Don’t Watch Yourself For Better Video Chat

Don’t Watch Yourself For Better Video Chat

VideoConferencing.jpg I’m currently at the Cisco Networkers conference in Brisbane, where one of the main features is a demonstration of the company’s TelePresence systems (big-screen video conferencing systems for holding chats between office locations). You’re unlikely to install one of those in your living room, but the Cisco crew, who are into video chat in a serious way, did pass on one useful tip that’s equally applicable to webcam systems. Once you’re sure that the camera is positioned correctly, get rid of the window showing yourself. If you keep your own image on screen, you’ll tend to watch that, whereas if all you can see is the other end, you’ll focus more on communicating and maintain better eye contact.


  • Because there’s so much convergence and shake out happening in the video conference / collaboration sector at the moment, what we really need is a set of industry best practice guidelines from the key players such as Cisco, Tandberg and Polycom which sets out the way that organisations *should* deploy VC. This would really help to push the sector forward.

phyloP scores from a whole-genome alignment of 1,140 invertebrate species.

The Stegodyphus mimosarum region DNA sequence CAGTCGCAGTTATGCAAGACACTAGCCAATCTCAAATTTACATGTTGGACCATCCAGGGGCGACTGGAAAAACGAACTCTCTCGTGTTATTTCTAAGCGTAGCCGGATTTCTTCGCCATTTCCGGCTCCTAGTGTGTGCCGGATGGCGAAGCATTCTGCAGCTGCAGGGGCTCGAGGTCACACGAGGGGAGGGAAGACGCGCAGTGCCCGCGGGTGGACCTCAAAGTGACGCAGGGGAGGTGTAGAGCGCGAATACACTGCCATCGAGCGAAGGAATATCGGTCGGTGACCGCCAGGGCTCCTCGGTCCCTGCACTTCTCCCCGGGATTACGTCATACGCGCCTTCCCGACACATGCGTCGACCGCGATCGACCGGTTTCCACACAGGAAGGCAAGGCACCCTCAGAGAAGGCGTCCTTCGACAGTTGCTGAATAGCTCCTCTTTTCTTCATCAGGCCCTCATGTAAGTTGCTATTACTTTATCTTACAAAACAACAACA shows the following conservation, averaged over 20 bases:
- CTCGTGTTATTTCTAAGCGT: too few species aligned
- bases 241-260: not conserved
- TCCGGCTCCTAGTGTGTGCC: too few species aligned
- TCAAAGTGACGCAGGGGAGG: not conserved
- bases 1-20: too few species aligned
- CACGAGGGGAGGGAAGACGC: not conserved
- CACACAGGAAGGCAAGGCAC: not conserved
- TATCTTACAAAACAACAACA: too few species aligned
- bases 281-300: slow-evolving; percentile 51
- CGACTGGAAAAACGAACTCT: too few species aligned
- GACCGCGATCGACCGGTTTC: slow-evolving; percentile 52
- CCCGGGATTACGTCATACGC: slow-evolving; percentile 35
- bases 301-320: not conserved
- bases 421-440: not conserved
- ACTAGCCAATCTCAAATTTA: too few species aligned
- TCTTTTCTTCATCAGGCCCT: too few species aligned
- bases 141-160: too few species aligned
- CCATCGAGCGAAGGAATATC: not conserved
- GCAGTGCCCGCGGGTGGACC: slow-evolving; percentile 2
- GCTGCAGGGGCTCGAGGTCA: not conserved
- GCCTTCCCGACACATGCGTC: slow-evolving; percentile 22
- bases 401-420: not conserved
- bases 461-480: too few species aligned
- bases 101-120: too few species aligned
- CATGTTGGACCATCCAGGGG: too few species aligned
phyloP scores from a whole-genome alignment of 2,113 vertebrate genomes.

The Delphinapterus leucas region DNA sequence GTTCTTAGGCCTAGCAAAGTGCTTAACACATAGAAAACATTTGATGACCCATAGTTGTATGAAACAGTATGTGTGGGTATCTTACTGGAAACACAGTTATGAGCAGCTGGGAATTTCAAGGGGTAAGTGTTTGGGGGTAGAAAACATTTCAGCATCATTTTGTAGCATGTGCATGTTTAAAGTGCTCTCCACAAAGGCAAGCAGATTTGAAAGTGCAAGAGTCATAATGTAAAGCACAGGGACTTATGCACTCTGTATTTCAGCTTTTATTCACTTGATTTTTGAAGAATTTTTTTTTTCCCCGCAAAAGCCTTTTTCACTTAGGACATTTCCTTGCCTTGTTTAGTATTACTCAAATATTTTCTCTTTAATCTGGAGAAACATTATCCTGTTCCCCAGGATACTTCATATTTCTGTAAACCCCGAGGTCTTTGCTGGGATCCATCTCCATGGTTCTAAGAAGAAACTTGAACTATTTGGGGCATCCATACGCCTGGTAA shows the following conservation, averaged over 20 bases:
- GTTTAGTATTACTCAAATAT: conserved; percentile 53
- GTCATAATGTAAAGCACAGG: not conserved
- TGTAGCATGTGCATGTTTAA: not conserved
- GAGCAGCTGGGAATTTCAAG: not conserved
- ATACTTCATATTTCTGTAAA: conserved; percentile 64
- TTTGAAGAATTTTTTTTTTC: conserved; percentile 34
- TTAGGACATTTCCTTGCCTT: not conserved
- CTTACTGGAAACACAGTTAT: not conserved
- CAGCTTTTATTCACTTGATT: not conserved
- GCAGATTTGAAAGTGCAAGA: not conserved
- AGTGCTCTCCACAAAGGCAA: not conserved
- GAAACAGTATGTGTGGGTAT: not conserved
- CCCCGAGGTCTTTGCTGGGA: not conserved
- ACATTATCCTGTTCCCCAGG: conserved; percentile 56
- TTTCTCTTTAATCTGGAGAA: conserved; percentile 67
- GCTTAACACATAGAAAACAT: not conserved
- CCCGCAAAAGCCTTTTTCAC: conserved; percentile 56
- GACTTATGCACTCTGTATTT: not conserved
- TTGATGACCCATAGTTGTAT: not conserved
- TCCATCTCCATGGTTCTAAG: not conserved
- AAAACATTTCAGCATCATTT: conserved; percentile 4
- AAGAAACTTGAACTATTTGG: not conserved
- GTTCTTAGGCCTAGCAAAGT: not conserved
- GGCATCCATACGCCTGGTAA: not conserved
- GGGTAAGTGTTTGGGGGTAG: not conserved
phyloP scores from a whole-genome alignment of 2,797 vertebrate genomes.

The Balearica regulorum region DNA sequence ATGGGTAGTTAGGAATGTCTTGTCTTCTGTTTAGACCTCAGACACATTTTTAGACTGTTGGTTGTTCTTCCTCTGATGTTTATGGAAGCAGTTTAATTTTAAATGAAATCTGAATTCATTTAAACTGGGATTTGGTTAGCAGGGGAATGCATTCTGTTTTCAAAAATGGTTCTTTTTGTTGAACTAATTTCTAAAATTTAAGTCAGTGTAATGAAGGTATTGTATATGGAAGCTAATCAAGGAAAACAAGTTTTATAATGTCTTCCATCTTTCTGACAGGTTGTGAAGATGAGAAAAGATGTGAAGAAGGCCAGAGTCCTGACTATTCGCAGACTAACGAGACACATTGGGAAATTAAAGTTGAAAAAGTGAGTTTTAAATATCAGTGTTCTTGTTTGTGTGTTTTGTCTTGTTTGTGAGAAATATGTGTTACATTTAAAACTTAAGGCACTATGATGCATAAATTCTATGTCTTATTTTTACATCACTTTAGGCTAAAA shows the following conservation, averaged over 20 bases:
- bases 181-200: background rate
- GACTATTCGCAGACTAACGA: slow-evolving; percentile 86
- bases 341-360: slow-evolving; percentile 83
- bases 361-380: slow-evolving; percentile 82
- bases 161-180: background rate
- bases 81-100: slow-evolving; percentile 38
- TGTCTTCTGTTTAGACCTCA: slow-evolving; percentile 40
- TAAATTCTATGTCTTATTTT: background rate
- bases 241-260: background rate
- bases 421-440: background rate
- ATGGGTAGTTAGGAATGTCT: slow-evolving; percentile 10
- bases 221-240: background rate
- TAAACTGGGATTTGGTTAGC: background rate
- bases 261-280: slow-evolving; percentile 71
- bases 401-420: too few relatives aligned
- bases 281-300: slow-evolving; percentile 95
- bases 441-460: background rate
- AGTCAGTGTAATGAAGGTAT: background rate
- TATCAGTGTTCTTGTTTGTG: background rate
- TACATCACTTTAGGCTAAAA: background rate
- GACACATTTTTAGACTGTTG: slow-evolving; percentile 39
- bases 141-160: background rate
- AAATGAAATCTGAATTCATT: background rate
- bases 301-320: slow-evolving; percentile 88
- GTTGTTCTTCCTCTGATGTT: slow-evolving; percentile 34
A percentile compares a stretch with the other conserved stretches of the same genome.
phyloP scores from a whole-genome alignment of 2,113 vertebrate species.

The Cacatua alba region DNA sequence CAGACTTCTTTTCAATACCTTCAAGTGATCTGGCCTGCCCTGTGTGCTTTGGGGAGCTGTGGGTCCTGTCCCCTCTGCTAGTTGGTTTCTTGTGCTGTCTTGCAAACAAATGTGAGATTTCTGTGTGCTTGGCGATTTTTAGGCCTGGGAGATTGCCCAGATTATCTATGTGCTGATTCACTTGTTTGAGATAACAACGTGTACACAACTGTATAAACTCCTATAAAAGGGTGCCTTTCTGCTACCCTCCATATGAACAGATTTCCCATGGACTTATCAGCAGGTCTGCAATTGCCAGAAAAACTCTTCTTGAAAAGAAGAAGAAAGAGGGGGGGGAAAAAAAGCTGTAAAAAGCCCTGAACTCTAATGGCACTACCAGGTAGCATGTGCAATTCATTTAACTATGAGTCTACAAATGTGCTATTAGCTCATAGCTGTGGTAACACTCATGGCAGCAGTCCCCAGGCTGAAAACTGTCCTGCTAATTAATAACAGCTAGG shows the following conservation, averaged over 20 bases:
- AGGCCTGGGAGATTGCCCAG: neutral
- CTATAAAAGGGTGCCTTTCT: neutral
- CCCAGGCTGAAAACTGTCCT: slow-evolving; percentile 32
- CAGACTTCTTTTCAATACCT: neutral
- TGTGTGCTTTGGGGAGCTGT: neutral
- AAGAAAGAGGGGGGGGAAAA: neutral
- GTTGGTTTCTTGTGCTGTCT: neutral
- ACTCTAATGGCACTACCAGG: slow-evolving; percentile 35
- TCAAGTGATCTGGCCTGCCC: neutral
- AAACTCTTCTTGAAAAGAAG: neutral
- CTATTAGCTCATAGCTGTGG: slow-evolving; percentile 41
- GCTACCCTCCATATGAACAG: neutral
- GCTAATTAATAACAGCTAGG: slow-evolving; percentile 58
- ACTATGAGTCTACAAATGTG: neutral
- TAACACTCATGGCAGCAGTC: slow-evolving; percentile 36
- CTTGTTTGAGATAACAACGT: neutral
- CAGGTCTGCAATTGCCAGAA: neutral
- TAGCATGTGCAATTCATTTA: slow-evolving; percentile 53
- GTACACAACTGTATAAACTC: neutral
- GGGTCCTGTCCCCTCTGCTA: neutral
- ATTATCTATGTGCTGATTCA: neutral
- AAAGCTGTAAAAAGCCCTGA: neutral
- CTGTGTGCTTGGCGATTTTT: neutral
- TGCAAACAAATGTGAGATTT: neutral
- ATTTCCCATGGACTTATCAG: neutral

• Sorry, but this is a bad idea. I prefer having the video image of myself up on the screen because it allows me to make sure my body language and facial expressions are in check. I just drag my camera feed to the top of the screen, under the webcam, and gase longingly into my own eyes. Makes for great conversations…. Wow, who’s that sexy dude in the river there!?

  • The problem is not ‘how to act properly on tv’ – but ‘why are we still thinking it’s a tv?’ I’m waiting for a system that allows you to interact with other end in such a fashion that the screen becomes invisible. You don’t look at yourself in a mirror whenever you’re taking to someone on the street, so why do we do it in a videoconferencing call? It’s because we’re taking to a TV. Get rid of it somehow, futurist inventors! See my link for an idea.

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